Upon his arrival in 1997 at Falconbridge Ltd. (today Xstrata Process Support) as superintendent of mineral processing, Norman O. Lotter was given an open
opportunity when it came to improving the efficiency of existing concentrator operations. Fast forward ten years, Lotter and his team successfully adapted
the existing high-confidence flotation testing (HCFT) into a hybrid approach with complementary technologies. This providing a platform to quantify the
full potential of an ore body in a concentrator and to specify an optimum flowsheet that would deliver this potential. As a member of this season’s CIM
Distinguished Lecturers Program, this leader in process mineralogy guides us through the learning process behind the research of “Modern flowsheeting
CIM: What was your approach to improving concentrator efficiency?
Lotter: I put together two five-year plans where one would build upon the other. The first plan (1997-2002) was aimed at the dimension of time; in other
words, building the process mineralogy team to address performance improvements for existing concentrators that were in production. The second step
(2002-2007) focused on the dimension of space — looking at the entire ore body from a more predictive point of view, using modern processing mineralogy.
This naturally resulted in working with viable new mine projects, and this is where the much larger value was realized.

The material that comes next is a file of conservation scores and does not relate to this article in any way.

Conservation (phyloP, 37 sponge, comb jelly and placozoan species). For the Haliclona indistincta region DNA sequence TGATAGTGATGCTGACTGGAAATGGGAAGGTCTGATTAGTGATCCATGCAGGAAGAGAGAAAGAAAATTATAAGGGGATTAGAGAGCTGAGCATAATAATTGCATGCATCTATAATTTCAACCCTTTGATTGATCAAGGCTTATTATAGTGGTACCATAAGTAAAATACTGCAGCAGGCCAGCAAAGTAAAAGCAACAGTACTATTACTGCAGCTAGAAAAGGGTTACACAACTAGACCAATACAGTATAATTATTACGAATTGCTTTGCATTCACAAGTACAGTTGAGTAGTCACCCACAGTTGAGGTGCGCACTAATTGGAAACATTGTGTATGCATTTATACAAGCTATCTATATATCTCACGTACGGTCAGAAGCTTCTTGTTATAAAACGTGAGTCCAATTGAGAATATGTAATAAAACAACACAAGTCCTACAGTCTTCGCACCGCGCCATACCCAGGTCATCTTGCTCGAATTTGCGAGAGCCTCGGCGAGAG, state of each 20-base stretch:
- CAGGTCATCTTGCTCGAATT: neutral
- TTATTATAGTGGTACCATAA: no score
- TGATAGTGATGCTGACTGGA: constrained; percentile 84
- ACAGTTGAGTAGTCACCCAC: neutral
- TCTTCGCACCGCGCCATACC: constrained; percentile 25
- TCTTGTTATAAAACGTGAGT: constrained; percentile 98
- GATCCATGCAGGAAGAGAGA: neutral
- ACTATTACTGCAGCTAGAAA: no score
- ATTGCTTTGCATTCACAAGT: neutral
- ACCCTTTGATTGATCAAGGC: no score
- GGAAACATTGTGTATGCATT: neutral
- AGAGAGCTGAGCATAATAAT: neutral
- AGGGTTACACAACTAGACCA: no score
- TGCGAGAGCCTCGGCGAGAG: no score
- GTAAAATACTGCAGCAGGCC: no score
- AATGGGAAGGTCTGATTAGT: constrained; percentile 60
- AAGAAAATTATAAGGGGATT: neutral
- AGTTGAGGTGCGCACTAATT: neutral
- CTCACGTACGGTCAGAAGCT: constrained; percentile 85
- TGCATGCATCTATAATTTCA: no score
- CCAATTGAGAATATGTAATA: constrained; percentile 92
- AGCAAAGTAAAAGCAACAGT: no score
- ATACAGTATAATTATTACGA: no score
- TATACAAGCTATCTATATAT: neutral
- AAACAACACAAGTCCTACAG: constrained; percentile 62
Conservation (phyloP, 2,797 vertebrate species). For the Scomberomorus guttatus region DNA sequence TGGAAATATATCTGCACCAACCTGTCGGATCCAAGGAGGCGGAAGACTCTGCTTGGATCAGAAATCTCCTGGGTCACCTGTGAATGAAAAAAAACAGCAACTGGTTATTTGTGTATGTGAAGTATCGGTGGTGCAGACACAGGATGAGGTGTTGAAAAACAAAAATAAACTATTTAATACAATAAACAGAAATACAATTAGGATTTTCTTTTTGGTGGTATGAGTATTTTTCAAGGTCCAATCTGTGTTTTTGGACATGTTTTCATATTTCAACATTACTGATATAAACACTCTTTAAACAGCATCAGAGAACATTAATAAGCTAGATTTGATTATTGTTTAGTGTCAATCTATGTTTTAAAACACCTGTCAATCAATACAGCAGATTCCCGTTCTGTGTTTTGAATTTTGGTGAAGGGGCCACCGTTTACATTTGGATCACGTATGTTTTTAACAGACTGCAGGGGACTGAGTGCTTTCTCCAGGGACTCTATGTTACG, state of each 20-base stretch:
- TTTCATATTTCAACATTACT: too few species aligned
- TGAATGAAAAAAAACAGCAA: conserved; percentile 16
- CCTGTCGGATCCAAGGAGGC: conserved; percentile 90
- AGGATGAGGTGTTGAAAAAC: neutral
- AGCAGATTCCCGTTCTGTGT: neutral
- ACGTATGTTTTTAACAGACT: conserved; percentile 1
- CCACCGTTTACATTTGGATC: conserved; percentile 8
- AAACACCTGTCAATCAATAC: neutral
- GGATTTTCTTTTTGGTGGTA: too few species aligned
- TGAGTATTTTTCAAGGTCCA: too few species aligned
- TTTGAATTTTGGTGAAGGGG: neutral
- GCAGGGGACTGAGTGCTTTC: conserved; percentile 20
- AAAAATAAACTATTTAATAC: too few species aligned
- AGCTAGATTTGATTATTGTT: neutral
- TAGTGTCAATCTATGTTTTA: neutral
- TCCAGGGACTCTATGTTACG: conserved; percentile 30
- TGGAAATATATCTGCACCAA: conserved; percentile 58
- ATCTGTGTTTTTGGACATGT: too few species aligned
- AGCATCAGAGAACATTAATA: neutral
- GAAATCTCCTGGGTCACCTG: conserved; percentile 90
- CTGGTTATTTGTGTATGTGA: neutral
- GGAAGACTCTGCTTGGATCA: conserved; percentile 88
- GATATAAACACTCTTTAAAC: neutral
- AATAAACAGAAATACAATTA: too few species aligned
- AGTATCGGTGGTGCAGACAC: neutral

CIM: How did adapting the existing HCFT lead to an improvement in efficiency?
Lotter: HCFT originated in South Africa in the late eighties and early nineties, and was based on platinum mineral processing. The adaptations we made
required establishing different sampling requirements and modifying existing sample preparation protocols. We embedded this approach into a standard
practice. This means starting from representative sample material, and then identifying and reducing measurement errors in flotation testing so that you
will have a 95 per cent level of confidence in the metallurgical results that you report.
This approach also ensures proper characterization of the ore body from true samples in a manner that easily identifies the processing implications. In
particular, it captures variations in the ore body and when properly translated into the flowsheet design, minimizes the risk that unexpected responses
will develop in concentrator operations.
CIM: How do you capture variations in the ore body?
Lotter: We achieve this by analyzing and testing several drill core samples from a mineral resource. Individual assays of metal grade in the drill core
will provide some idea of bulk ore grade, but it is insufficient for predicting the metallurgical performance of the ore resource. By stratifying the
sampling of drill core, more accurate sampling equations result and, consequently, a more representative sample of ore resource will be achieved. The
flotation testing of several samples of drill core now adds measurements that quantify that variation. In a new mine, we absolutely prefer to work from